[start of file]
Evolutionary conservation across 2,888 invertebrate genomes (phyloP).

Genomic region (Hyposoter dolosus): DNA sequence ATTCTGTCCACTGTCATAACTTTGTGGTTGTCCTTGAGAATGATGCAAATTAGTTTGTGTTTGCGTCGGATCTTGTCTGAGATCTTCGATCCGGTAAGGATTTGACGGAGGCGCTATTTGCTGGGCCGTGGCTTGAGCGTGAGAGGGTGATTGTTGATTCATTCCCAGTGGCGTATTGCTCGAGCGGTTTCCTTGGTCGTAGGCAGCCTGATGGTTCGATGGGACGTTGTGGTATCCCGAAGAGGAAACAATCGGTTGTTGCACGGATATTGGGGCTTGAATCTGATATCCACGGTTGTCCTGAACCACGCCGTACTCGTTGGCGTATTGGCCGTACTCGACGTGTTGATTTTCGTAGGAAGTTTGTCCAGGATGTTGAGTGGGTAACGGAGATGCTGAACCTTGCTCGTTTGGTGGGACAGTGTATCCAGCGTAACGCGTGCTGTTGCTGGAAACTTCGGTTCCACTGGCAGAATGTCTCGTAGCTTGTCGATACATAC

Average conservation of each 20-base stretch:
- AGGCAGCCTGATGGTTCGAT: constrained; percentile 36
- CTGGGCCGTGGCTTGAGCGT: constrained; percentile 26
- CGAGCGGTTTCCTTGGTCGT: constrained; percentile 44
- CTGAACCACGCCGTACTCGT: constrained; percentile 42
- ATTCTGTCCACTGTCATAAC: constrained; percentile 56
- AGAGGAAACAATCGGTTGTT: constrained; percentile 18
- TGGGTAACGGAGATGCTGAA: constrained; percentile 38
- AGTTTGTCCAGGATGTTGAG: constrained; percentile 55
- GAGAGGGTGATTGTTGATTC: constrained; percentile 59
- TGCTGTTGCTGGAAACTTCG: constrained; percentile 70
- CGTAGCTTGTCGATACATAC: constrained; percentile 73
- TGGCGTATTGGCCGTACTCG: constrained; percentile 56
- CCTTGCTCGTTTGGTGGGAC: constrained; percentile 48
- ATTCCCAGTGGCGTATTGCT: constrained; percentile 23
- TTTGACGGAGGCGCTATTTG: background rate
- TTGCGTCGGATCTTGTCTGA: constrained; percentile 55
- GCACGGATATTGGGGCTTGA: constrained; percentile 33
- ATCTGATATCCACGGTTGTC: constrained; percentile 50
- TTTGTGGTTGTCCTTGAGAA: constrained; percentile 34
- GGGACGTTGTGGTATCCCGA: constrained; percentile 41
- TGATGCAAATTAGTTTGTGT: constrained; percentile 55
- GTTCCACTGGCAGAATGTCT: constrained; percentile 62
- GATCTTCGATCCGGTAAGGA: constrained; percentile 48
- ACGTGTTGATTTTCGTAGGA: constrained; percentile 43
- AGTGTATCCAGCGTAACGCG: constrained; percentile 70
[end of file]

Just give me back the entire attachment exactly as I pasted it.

Evolutionary conservation across 2,888 invertebrate genomes (phyloP).

Genomic region (Hyposoter dolosus): DNA sequence ATTCTGTCCACTGTCATAACTTTGTGGTTGTCCTTGAGAATGATGCAAATTAGTTTGTGTTTGCGTCGGATCTTGTCTGAGATCTTCGATCCGGTAAGGATTTGACGGAGGCGCTATTTGCTGGGCCGTGGCTTGAGCGTGAGAGGGTGATTGTTGATTCATTCCCAGTGGCGTATTGCTCGAGCGGTTTCCTTGGTCGTAGGCAGCCTGATGGTTCGATGGGACGTTGTGGTATCCCGAAGAGGAAACAATCGGTTGTTGCACGGATATTGGGGCTTGAATCTGATATCCACGGTTGTCCTGAACCACGCCGTACTCGTTGGCGTATTGGCCGTACTCGACGTGTTGATTTTCGTAGGAAGTTTGTCCAGGATGTTGAGTGGGTAACGGAGATGCTGAACCTTGCTCGTTTGGTGGGACAGTGTATCCAGCGTAACGCGTGCTGTTGCTGGAAACTTCGGTTCCACTGGCAGAATGTCTCGTAGCTTGTCGATACATAC

Average conservation of each 20-base stretch:
- AGGCAGCCTGATGGTTCGAT: constrained; percentile 36
- CTGGGCCGTGGCTTGAGCGT: constrained; percentile 26
- CGAGCGGTTTCCTTGGTCGT: constrained; percentile 44
- CTGAACCACGCCGTACTCGT: constrained; percentile 42
- ATTCTGTCCACTGTCATAAC: constrained; percentile 56
- AGAGGAAACAATCGGTTGTT: constrained; percentile 18
- TGGGTAACGGAGATGCTGAA: constrained; percentile 38
- AGTTTGTCCAGGATGTTGAG: constrained; percentile 55
- GAGAGGGTGATTGTTGATTC: constrained; percentile 59
- TGCTGTTGCTGGAAACTTCG: constrained; percentile 70
- CGTAGCTTGTCGATACATAC: constrained; percentile 73
- TGGCGTATTGGCCGTACTCG: constrained; percentile 56
- CCTTGCTCGTTTGGTGGGAC: constrained; percentile 48
- ATTCCCAGTGGCGTATTGCT: constrained; percentile 23
- TTTGACGGAGGCGCTATTTG: background rate
- TTGCGTCGGATCTTGTCTGA: constrained; percentile 55
- GCACGGATATTGGGGCTTGA: constrained; percentile 33
- ATCTGATATCCACGGTTGTC: constrained; percentile 50
- TTTGTGGTTGTCCTTGAGAA: constrained; percentile 34
- GGGACGTTGTGGTATCCCGA: constrained; percentile 41
- TGATGCAAATTAGTTTGTGT: constrained; percentile 55
- GTTCCACTGGCAGAATGTCT: constrained; percentile 62
- GATCTTCGATCCGGTAAGGA: constrained; percentile 48
- ACGTGTTGATTTTCGTAGGA: constrained; percentile 43
- AGTGTATCCAGCGTAACGCG: constrained; percentile 70